The Global Minimum Corporate Tax Needs More Work
Two years after a “historic” deal to establish a new global corporate-tax regime, the consensus is eroding, and developing countries are taking matters into their own hands. Their efforts are perfectly understandable, given that the agreement’s main provisions may have done more harm than good.
NEW YORK – It has now been over two years since G7 leaders announced a groundbreaking agreement to divvy up taxation of multinational corporations’ profits. That breakthrough followed years of fraught negotiations under the aegis of the OECD/G20 Inclusive Framework, which then adopted the same agreement later that year.
By establishing a 15% global minimum tax rate that companies would have to pay wherever they operate, the agreement aimed both to deter profit-shifting through tax havens and to limit beggar-thy-neighbor policies for attracting foreign investment. It also introduced an additional tax on “around 100 of the world’s largest and most profitable multinationals to countries worldwide, ensuring that these [firms] pay a fair share of tax wherever they operate and generate profits.” The goal was to force technology giants like Amazon and Google to pay more taxes to countries based on where their goods or services are sold, regardless of whether they maintain a physical presence there.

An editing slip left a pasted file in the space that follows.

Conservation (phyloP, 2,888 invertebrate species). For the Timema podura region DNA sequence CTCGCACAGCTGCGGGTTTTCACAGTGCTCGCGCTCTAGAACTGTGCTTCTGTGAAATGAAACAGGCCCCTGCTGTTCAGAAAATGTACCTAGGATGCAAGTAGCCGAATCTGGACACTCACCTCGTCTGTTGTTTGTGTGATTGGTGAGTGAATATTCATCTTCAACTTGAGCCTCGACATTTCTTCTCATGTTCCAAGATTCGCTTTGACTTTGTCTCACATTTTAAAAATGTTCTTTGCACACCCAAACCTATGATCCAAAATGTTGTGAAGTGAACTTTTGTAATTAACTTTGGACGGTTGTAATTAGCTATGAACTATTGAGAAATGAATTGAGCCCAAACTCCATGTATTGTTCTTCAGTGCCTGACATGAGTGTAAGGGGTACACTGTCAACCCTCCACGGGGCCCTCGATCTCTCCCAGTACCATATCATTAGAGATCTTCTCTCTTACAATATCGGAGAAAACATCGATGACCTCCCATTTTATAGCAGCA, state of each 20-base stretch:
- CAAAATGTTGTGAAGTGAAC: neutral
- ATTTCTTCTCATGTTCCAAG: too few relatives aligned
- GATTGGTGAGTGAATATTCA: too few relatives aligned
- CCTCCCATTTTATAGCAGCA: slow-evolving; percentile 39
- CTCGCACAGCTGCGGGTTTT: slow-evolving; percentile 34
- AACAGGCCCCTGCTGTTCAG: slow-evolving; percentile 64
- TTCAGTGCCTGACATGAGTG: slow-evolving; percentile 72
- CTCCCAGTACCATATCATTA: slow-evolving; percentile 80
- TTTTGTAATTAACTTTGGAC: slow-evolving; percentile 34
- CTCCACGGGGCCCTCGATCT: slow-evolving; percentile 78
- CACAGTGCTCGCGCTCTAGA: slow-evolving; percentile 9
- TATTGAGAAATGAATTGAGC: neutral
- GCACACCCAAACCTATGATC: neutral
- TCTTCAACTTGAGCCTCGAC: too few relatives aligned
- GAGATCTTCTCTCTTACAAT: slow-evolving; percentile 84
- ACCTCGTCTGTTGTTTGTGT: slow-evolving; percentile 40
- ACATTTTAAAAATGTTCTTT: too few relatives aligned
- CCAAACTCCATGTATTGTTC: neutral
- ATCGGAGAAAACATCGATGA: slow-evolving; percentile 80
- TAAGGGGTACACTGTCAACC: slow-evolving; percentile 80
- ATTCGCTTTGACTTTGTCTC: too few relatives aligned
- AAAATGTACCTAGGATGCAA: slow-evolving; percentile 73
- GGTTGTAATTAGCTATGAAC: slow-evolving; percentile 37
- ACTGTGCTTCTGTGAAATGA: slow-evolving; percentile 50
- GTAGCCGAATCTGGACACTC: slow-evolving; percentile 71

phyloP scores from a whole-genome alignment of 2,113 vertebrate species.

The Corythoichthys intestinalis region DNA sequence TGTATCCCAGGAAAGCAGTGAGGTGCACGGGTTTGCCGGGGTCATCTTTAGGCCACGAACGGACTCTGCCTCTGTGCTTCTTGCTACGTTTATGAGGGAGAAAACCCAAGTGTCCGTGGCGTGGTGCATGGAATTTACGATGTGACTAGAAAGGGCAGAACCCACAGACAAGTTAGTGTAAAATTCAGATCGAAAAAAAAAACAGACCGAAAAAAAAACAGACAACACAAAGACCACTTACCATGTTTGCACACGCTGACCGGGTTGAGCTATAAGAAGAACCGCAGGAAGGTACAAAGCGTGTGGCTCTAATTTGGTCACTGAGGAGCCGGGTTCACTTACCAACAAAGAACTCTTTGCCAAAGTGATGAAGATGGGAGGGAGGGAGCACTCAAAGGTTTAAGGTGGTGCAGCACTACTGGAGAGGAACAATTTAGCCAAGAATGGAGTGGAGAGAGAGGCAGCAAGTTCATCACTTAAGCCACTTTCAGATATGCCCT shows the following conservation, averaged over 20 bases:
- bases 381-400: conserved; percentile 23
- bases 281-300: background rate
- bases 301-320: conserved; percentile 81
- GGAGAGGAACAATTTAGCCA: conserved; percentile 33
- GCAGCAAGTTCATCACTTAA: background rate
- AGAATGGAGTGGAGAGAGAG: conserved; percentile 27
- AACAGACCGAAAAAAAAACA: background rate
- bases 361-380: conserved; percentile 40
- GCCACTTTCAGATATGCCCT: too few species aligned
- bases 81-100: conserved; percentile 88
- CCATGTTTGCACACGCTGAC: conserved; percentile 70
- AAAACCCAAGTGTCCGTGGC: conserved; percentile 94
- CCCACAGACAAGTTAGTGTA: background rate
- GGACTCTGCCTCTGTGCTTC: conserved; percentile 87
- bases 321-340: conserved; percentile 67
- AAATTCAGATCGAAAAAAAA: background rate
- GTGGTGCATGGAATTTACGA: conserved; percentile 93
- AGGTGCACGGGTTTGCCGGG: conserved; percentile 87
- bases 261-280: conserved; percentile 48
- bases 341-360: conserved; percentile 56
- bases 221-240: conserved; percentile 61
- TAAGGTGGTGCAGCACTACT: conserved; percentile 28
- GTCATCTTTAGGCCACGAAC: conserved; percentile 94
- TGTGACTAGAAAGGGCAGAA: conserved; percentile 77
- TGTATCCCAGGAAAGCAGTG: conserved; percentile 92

But the consensus behind the agreement appears to be eroding. While the European Union and other OECD members have started to implement the agreed global minimum tax, the US Congress rejected this approach last year for fear of putting American companies at a competitive disadvantage. Under the Inflation Reduction Act, the United States instead opted for a 15% alternative minimum tax on companies that book more than $1 billion in income for three consecutive years – a criterion that applies only to a small cohort of US multinationals.
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